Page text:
I enjoy the internet and use it probably too much sometimes. I have gotten to know some people better because of the internet, and know some people nearly well without ever having met them. I can express myself via email/IM/or blog in ways I might not have been able to come right out and say face to to face or on the phone. I'm sure I don't need to tell you the wonders of the internet. What scares me is that some people use it as a substitution for genuine contact.

I have never been a huge fan of text messaging, first because I don't have unlimited texts, and have to pay per message sent/received after a small amount. I use it from time to time, and it definitely can be handy, but when minutes are free and both parties could hear eachother's voices, I just don't understand texting. Obviously I am one of the few that feel that way.

The problem is that so much can be misunderstood on instant messages, texts, or emails. Without hearing the proper inflection, without knowing the sense of humor of the person I am talking to, and them not knowing mine can sometimes cause problems. Confusion tends to arise on a regular basis even when you know eachother REALLY well. Does this mean we shouldn't use this technology? Not at all! I just don't think we should rely on them to have real conversations about important things that should be discussed in a way that both parties can fully appreciate what the other has to say. It shouldn't all be one way...and then the other...and then back again. We tend to feel good that we can get our points across without being interrupted using these methods. Sure, that can be beneficial, but it can't be the end all be all. I have heard of people ending relationships, working, and otherwise, over email. This has actually happened to me, though it isn't how I would have liked for things to happen. I have listened to friends explain their main source of communication with a new potential significant other being through texts. I have been concerned about the future of our connections if things continue along these lines. Regardless of the text messages I received that were, no doubt, a function of selecting all contacts in their phonebooks and clicking "send", I called everyone as I had originally intended. I had to leave a few voicemails, but that doesn't bother me.

I don't have the same things to look forward to on Christmas as I did when I was younger. So much has changed. I continue to look forward to having a moment to speak to my closest friends and wish them well, even if it is to their voicemail. While there can be no substitute for face to face relationships, I hope we can all communicate in as personal ways as possible with eachother rather than all of the new methods that make it so easy to "make the effort" in just a few clicks on a keypad, especially on important holidays!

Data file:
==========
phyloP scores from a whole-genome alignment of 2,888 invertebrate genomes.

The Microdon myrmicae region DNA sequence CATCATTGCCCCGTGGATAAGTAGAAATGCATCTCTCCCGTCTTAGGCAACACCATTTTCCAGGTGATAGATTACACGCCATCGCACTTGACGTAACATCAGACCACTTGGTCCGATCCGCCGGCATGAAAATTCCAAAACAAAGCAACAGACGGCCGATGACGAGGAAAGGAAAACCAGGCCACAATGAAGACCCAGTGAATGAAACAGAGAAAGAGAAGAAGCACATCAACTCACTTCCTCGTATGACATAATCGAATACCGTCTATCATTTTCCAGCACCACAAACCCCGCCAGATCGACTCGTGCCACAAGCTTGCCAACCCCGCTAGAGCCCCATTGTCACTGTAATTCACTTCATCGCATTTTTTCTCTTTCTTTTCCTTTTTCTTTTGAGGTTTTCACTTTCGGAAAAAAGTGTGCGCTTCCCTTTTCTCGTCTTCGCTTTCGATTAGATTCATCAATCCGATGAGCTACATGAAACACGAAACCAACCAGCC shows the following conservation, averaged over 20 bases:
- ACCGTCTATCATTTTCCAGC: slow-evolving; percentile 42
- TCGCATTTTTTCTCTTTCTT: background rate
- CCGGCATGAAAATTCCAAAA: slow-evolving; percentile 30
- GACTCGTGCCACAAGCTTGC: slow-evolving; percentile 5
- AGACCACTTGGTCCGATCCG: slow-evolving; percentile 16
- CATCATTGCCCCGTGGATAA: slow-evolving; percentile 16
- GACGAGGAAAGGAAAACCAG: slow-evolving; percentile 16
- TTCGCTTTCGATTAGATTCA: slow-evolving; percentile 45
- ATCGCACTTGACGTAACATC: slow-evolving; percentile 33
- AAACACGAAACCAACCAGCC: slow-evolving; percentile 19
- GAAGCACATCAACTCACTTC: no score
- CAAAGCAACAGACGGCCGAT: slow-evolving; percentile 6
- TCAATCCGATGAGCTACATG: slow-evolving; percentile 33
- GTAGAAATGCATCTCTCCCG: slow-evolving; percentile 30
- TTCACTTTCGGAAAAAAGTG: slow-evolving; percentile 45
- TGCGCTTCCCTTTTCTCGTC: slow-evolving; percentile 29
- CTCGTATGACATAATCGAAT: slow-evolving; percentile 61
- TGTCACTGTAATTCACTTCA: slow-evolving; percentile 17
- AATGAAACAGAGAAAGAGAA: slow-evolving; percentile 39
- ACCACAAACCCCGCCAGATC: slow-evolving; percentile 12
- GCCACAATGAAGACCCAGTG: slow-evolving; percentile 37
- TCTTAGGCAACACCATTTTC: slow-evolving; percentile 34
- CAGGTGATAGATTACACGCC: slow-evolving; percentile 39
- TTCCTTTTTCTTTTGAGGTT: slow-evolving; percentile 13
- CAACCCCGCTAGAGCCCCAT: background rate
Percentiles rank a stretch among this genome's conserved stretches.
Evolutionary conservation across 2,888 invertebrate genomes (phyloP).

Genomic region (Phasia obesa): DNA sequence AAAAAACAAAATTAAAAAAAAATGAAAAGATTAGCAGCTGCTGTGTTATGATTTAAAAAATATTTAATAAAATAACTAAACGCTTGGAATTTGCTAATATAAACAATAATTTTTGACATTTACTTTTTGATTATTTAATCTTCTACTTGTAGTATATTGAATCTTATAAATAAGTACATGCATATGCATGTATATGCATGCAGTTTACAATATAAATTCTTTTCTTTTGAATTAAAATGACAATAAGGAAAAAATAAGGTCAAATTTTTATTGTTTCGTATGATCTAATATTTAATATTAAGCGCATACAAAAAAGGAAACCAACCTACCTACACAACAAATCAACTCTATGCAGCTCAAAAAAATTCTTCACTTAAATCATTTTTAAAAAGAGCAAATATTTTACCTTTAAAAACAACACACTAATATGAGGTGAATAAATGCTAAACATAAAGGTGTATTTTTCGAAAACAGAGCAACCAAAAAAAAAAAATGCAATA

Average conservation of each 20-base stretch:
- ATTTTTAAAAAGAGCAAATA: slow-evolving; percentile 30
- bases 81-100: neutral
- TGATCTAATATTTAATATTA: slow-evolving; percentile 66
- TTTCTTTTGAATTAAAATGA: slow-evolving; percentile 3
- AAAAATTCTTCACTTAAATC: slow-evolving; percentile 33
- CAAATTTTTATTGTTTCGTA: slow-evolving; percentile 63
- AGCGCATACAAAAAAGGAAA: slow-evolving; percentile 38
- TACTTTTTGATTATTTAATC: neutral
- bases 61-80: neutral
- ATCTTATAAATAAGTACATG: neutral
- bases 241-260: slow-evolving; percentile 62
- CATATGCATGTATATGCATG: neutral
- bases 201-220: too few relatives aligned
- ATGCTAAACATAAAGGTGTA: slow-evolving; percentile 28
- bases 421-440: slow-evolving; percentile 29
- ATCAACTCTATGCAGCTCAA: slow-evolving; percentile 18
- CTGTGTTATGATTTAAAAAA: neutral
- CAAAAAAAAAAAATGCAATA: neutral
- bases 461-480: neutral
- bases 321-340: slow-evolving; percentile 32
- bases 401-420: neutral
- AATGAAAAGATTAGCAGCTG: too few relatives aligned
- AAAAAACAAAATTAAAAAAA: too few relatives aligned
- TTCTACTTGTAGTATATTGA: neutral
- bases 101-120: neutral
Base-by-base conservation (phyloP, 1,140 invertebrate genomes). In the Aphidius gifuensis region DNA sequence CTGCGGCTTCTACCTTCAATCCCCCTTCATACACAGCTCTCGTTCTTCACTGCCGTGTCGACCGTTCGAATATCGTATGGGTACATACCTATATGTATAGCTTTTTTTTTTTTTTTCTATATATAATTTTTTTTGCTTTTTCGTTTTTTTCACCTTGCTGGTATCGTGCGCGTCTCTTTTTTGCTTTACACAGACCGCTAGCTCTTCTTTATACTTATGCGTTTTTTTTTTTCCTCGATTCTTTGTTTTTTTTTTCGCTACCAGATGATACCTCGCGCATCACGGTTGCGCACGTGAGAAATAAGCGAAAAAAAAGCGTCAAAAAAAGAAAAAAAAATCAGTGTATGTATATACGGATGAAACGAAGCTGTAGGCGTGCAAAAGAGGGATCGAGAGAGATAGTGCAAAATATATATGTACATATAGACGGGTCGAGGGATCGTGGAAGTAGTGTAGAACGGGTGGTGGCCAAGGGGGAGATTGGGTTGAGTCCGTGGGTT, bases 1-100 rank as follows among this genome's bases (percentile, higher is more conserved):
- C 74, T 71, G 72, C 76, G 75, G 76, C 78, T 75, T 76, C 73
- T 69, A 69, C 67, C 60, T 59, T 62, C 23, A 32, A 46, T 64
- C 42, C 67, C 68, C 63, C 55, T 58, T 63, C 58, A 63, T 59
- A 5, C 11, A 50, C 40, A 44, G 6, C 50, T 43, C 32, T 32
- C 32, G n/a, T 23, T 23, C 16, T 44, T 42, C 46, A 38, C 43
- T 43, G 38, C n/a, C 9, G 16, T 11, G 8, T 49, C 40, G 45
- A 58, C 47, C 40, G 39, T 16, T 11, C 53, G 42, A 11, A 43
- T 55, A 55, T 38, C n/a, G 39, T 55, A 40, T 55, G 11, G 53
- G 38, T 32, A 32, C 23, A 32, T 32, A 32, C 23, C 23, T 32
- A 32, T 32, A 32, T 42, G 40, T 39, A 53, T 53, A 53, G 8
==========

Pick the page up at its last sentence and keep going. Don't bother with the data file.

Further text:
Thursday, December 15, 2005

Steamroom Rebels...

There aren't many things in life I enjoy in quite the same way I cherish my time in the steamroom at the gym. It's warm, dare I say "hot"? It's moist, dare I say "wet"? The dampened heat blankets my entire body like no bathtub I have ever found. It seeps in through my nostrils, gently coating my throat in loving moisture and makes its way into my lungs. I breathe shallow at first, getting used to the new sensation. Once my breaths are deeper I smile and relax into the darkness and think...or not. The only way I can explain the sensation is to say that it feels like an amazing hot bath for your insides as well as out. The sign warns to limit your time in the steamroom, but I rarely do. I'm just a rebel like that.
The steamroom in my gym is not coed, so the women tend to take some liberties I personally wish they'd rethink. To begin with, most women are entirely freer with their bodies than I ever will be. I am not so closed-minded that I think everyone should be as painfully modest as myself. I realize I am on the entire other end of that spectrum. I walk in with a towel around me, and I keep it there until I am in the shower, and then back on again until I am done changing in the little private changing room. Alright, so let's just leave my strange inhibitions out of this. Basically I am fine with the nude female form freely roaming about around me, though I'd be lying if I said I wasn't slightly baffled by their level of comfort. What I am not fine with, and what baffles me even more, are the ladies who freely flop their nakedness on the benches everyone sits on. It takes only moments being inside the room for every inch of your body to become as moist as the drops of water falling from the ceiling. Wouldn't you want to sit ON something? Yet there I sit in my towel, surrounded by women of every shape and size, lying all around me. Sometimes they splay themselves. Luckily it's often too steamy to really be affected by this. So there I sit, doing my best to stop contemplating why I am so damned shy, when someone walks in with loofa mitts on and she is now rubbing them all over her entire body. I can just picture her little skin flakes floating to the floor and sticking to the dampness. People come in there with lotions, and pumice, doing things they have NO business doing in a public steamroom! Before anyone out there is thinking this is, in any way, erotic, bare in mind this ain't no playboy mansion steamroom. There are rules that instruct women not to do any personal grooming in the steamroom. Evidently, like my staying in much longer than the limited time recommended, these women are rebels too. Tonight it was just one woman and myself. This woman lay splayed out, boobs sagging under her arms, and she hoists her foot up to her knee and starts sloughing. She sloughs and sloughs. I sit there, trying to think...or not think...and all I can think is how her fowl foot grime is just gonna be hanging out after she goes. I imagine it falling on her droopy boobs and wonder why she would even want to do that in here. All I can hear is the sloughing. Not only that, she is grunting and sighing. Don't get me wrong, I feel feels damn good in there, worthy of a sigh or a groan if no one was there, but I can control myself. So she grunts, sighs, and sloughs. She continues this on the other foot, and then begins anew on the original foot. She may start to bleed all over the steamroom, for all the public sloughing she feels it necessary to do. I guess she'd feel fine with that too. Where do they draw the line? Let's cut our toenails together, and shave our legs...enema anyone? There are just some things that should be left at home. It isn't like you can't loofa away the top layer of your skin in the privacy of your own shower. Then you can rub and rub and rub to your hearts content, and I don't have to watch it. It is because of the rebellion of this "no personal grooming" rule that my own rebellion of lingering too long in the moistened air gets cut short. I try to remain as long as I can, but in the busier moments at the gym, I would just rather not have to deal with the other rebels.